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Physical: Height Weight Shape General Appearance Hips Chest Arms Legs Posture Ways You Move Attractiveness Grooming Hairstyle Wrinkles Looks What Age Voice Age-Appropriate Taste In Clothes Make-Up Expertise Bearing Teeth Fingernails Appearance - Strongest Points Appearance - Biggest Shortcomings
Other: Usual mood Politeness Attitude Confidence Level Empathy Level Honesty Rating Personality - Strongest Points Personality - Biggest Shortcomings Dealing with People -- Strongest Points Dealing with People -- Biggest Shortcomings
Next to each personal quality, write down one to three adjectives you feel best describe you on that facet of yourself.
Now give list to several friends, your spouse, relatives, coworkers. Tell them you're involved in a project or survey and make sure they can submit it anonymously. Having it completed by someone you think doesn't like you can be most revealing of all!
How closely do all lists overlap?
Typically, there will be substantial repetition in a number of areas. There will likely be divergence between people who know you very well and those who only see a certain side of you, at work, at school, in business.
Now combine lists, deleting repetitions, so that you have anywhere from a few words to dozens of words to describe your public persona. Since we are primarily interested here in weight management, concentrate on descriptors that relate to your physical attributes. Do others see you as you see yourself or are there a few shockers showing up?
Focus on those and try to ferret out source of contradictions. Are you misleading yourself about way you look or are you unconsciously facing world in a manner designed to create a certain image? Do you focus on your "good points" - a small waist you cinch tight with a belt - and forget about other areas - your hips look enormous in comparison? Do you fake something imperfectly such as a hairpiece, a shoe lift, padded underwear? Have you convinced yourself that long, flowing clothes, or oversized suits, make you look slim? Do you always study your face in glow of bathroom warming lights to convince yourself that wrinkles don't really show?
What can be very gratifying and self-affirming about this exercise is that much of what is written about you is far more tolerant and non-judgmental than how you describe yourself. You are your own biggest critic because you know yourself so well - that old internal criteria stuff. You want to be good, you want to be perfect, but you are acutely aware of your weaknesses and dark secrets.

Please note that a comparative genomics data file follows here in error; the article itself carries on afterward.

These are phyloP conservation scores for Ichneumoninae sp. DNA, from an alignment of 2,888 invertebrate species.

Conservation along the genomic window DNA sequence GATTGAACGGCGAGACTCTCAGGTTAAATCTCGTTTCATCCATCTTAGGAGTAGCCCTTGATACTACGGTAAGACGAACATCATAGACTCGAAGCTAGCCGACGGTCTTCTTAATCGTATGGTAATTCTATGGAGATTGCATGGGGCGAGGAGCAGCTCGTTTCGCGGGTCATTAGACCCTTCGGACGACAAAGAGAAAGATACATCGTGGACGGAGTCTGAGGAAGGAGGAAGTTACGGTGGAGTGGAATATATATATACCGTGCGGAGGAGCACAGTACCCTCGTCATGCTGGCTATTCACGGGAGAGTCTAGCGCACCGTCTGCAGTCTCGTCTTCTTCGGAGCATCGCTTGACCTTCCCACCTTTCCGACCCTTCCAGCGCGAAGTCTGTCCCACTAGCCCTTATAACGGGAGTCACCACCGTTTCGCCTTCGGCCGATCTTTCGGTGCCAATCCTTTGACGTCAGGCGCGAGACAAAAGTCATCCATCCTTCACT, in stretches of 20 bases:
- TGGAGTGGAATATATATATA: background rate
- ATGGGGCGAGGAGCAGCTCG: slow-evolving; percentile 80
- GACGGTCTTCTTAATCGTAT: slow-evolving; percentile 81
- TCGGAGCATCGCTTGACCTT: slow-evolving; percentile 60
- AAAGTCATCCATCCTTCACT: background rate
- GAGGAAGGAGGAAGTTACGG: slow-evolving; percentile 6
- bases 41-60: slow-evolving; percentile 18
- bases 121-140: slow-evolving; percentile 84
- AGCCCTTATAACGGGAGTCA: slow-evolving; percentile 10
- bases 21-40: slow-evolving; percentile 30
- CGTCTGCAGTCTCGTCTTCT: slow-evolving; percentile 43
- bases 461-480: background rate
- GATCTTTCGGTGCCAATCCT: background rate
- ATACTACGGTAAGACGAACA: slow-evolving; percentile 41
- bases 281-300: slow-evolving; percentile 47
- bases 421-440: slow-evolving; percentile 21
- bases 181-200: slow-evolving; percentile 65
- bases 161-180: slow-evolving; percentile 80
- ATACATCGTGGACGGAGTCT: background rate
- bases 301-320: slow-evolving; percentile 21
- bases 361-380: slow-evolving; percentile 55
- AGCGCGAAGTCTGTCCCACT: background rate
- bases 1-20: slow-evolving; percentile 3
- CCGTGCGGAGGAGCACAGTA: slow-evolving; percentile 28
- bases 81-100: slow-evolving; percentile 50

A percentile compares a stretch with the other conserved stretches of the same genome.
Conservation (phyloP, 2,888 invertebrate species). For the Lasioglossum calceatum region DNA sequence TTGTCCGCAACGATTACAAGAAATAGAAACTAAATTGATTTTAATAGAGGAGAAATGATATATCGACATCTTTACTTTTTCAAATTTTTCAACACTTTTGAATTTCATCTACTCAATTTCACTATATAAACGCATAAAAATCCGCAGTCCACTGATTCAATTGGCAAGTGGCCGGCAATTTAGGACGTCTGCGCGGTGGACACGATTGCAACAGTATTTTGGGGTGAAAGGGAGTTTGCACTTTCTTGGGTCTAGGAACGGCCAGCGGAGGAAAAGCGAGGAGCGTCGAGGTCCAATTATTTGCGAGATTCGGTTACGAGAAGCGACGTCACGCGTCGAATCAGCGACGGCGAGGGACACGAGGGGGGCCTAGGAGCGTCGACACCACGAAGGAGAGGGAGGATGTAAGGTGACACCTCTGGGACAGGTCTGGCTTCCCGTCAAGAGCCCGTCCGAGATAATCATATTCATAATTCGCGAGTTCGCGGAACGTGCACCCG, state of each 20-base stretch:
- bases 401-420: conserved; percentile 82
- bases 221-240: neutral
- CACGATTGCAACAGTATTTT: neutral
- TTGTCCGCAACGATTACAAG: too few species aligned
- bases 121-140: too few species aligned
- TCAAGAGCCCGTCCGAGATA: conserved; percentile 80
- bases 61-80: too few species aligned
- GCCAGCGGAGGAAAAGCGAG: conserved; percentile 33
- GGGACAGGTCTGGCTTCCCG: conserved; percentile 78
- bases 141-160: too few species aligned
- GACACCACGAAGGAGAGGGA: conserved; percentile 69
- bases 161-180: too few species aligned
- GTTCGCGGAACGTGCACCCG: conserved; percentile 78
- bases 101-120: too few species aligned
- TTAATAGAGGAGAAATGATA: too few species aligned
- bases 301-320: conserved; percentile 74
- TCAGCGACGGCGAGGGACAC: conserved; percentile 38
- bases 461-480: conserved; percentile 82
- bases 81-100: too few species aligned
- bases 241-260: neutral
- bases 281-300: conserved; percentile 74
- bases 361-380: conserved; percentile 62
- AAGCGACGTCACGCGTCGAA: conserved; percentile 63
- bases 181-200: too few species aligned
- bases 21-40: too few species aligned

This is where balance can be so nurturing: knowing how others see you can help you make any changes you want to pursue. You can start to emphasize certain aspects of yourself while discarding tricks that everyone saw through. If you want to modify your appearance, lose weight, build strength, it will be valuable only if it is built on reality of where internal and external converge. You are considerably more likely to attain your goals if they arise out of where you are and lead naturally to where you want to be.
One more side effect of this little exercise: you find out that no one in whole world is as interested, or as focused, on you as you are! Even close friends and family may have difficulty in finding descriptors for you: "I just never really thought about it." Of course they didn't because they were too busy concentrating on themselves. Once you really grasp this concept, it can be incredibly freeing. You can start to lose that self-consciousness that tells you others are studying and judging you. That standing-out-from-the-crowd vulnerability can start to fade. That "I can't go looking like this" panic can start to wane.
And as you start to realize that your weight and appearance are primary focus of only yourself, you can start to understand that whatever your physical shape reflects, it is your appreciation which is vital, not other people's. Manage your weight, and manage your life, for yourself - not for those others "out there" who don't even notice.
Virginia Bola is a licensed psychologist and an admitted diet fanatic. She specializes in therapeutic reframing and the effects of attitudes and motivation on individual goals. The author of The Wolf at the Door: An Unemployment Survival Manual, and a free ezine, The Worker's Edge, she is currently working on a psychologically-based weight control book: Diet with an Attitude. She can be reached at http://dietwithanattitude.blogspot.com